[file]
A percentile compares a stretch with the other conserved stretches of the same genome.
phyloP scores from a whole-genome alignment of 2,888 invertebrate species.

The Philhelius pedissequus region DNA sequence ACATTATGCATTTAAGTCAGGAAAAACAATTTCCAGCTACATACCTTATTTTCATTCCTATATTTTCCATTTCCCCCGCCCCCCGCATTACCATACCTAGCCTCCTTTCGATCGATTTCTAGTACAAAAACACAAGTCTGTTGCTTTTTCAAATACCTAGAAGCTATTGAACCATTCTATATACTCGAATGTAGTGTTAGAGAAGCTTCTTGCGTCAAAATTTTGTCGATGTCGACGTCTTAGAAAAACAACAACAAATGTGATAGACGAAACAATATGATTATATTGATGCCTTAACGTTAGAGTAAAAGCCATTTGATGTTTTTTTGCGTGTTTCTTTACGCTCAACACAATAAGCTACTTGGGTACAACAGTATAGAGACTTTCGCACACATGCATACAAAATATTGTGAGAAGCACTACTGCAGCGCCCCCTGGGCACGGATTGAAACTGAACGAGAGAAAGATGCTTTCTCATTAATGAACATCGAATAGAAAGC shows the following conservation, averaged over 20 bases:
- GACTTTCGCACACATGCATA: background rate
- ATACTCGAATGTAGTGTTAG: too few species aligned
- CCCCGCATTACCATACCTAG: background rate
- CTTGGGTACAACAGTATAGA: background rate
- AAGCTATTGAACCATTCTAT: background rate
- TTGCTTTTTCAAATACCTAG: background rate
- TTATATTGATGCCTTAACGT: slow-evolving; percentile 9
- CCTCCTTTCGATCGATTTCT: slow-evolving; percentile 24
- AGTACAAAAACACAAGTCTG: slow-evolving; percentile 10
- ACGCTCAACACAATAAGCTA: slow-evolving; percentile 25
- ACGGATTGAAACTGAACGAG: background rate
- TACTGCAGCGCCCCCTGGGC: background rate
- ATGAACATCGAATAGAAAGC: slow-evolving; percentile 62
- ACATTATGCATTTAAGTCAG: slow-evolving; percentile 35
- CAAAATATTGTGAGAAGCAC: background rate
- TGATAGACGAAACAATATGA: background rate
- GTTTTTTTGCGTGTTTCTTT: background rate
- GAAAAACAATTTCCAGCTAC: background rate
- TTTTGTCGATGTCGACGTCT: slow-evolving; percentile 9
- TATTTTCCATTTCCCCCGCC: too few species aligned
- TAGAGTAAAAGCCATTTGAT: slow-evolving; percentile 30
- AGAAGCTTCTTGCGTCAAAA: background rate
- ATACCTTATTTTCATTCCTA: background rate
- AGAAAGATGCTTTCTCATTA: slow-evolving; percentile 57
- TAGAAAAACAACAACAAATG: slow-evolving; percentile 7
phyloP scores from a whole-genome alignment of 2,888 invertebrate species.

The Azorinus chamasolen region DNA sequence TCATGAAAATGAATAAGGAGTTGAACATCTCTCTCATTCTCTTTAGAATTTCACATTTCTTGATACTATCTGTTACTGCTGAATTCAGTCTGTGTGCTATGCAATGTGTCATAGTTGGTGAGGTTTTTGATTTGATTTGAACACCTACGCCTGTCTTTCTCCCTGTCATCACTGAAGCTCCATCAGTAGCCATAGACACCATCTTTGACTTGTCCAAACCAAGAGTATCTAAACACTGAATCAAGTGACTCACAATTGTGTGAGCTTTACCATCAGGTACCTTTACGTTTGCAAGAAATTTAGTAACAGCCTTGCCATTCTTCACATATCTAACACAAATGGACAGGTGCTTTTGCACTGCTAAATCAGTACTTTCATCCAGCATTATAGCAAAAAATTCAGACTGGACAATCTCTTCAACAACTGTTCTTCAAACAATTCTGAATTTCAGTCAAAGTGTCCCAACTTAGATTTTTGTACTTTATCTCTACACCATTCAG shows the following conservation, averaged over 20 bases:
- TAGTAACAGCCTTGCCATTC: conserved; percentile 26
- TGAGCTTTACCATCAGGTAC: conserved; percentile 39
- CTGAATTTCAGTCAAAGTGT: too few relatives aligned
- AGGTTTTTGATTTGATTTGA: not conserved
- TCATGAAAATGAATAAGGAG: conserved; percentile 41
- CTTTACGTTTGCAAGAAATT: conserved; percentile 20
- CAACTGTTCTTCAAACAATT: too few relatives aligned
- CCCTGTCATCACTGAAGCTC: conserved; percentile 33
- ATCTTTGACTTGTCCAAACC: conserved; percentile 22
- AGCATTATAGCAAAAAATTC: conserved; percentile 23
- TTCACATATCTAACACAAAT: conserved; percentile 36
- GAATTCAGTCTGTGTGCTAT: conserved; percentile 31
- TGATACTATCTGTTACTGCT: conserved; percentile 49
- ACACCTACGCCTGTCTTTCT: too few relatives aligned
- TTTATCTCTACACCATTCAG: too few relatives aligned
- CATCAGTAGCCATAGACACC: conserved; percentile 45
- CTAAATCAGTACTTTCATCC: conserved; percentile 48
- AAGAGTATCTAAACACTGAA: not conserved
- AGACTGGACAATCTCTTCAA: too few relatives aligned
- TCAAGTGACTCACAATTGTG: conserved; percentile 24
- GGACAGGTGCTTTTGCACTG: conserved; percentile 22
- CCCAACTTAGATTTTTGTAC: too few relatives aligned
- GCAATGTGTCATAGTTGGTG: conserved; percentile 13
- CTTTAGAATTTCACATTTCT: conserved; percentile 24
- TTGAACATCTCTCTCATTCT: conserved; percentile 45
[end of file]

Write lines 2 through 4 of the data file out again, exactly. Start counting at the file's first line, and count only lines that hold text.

phyloP scores from a whole-genome alignment of 2,888 invertebrate species.

The Philhelius pedissequus region DNA sequence ACATTATGCATTTAAGTCAGGAAAAACAATTTCCAGCTACATACCTTATTTTCATTCCTATATTTTCCATTTCCCCCGCCCCCCGCATTACCATACCTAGCCTCCTTTCGATCGATTTCTAGTACAAAAACACAAGTCTGTTGCTTTTTCAAATACCTAGAAGCTATTGAACCATTCTATATACTCGAATGTAGTGTTAGAGAAGCTTCTTGCGTCAAAATTTTGTCGATGTCGACGTCTTAGAAAAACAACAACAAATGTGATAGACGAAACAATATGATTATATTGATGCCTTAACGTTAGAGTAAAAGCCATTTGATGTTTTTTTGCGTGTTTCTTTACGCTCAACACAATAAGCTACTTGGGTACAACAGTATAGAGACTTTCGCACACATGCATACAAAATATTGTGAGAAGCACTACTGCAGCGCCCCCTGGGCACGGATTGAAACTGAACGAGAGAAAGATGCTTTCTCATTAATGAACATCGAATAGAAAGC shows the following conservation, averaged over 20 bases:
- GACTTTCGCACACATGCATA: background rate